Cost Shifting

COST SHIFTING 3

Cost shifting refers to a policy by a health care provider toovercharge an insured individual more compared to those that areuninsured when delivering similar services. Individuals that pay fortheir own medical expenses or are insured by their employer areexamples of health care policies that employ cost shifting. Theseinclude insurance plans within the health insurance exchanges (HIX)(Milstead, 2013).

The benefits of cost shifting include reducing bad debts forhospitals and ensuring that health care providers do not sufferlosses. The difference amid the expected and actual cost in serving apatient insured under Medicare or Medicaid is rising (Milstead,2013). The health care provider expects lesser reimbursementwhen serving such a patient, because the programs are financed by thegovernment, which pays lower rates. As a result, hospitals opt toovercharge patients that pay for their own insurance, or thoseinsured under an employer package (Ginsburg, 2003). This is possibleby the latter paying more for the similar services. Notably,hospitals risk experiencing losses and incurring debts if they do notfind alternatives to paying for medical costs that the governmentdoes not fully reimburse. For instance, Medicare merely paysproviders on the basis of the original expense for assets. This isbelow the replacement expenses hospitals incur. Hence, the need toemploy cost shifting.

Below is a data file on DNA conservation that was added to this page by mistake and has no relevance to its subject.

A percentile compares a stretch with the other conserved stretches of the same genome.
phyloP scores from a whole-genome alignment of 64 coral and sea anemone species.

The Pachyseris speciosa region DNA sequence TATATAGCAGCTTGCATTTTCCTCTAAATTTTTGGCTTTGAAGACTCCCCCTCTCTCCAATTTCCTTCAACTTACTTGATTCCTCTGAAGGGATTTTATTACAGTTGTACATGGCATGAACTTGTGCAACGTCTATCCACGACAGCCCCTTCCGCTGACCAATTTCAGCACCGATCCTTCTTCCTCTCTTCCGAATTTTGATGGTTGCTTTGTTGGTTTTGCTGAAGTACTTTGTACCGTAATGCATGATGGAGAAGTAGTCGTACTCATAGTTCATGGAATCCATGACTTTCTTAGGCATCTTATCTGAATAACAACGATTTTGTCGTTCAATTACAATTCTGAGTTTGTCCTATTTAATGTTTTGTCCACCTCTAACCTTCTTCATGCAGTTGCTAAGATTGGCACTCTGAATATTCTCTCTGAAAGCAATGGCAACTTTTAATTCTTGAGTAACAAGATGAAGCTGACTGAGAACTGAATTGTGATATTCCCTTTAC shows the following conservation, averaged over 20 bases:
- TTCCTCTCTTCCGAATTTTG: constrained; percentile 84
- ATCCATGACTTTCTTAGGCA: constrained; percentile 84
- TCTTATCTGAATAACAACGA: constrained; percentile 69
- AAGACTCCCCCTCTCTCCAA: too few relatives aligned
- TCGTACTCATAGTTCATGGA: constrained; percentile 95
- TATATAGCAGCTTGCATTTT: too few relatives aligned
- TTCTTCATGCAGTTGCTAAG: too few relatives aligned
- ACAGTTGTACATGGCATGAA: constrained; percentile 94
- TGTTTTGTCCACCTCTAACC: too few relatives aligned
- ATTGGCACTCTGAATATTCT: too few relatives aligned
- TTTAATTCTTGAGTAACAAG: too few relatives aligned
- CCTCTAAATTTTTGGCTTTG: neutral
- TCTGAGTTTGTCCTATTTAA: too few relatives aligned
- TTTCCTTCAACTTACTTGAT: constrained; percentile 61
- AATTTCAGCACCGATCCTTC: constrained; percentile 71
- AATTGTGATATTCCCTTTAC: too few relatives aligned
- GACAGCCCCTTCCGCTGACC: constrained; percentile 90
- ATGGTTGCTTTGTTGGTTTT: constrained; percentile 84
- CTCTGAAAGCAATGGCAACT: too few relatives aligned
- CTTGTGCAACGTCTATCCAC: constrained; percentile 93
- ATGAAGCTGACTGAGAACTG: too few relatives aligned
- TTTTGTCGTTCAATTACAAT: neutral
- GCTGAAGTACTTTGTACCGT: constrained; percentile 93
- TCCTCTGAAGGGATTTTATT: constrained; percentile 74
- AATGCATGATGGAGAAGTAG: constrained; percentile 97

It is possible for the ACA to reduce the practice of cost shifting.Some strategies include increasing the eligibility of persons thatcan be insured under Medicaid or Medicare (Frakt, 2011). Consideringthat many of the new individuals enrolling in government insuranceprograms were formally covered under private plans. Therefore, morepeople can pay for hospital expenses under government subsidizedprograms, which reduces cost shifting.

References

Frakt, A. (2011). Hospital costshifting: Brief history and possible future. TheIncidental Economist.Retrieved from:http://theincidentaleconomist.com/wordpress/hospital-cost- shifting-brief-history-and-possible-future/

Ginsburg, P. B. (2003). Can hospitals and physicians shift theeffects of cuts in Medicare reimbursement to private payers? HealthAffairs, 22, 472-479.

Milstead, J. A. (2013).&nbspHealthpolicy and politics: A nurse`s guide.Burlington, MA: Jones &amp BartlettLearning.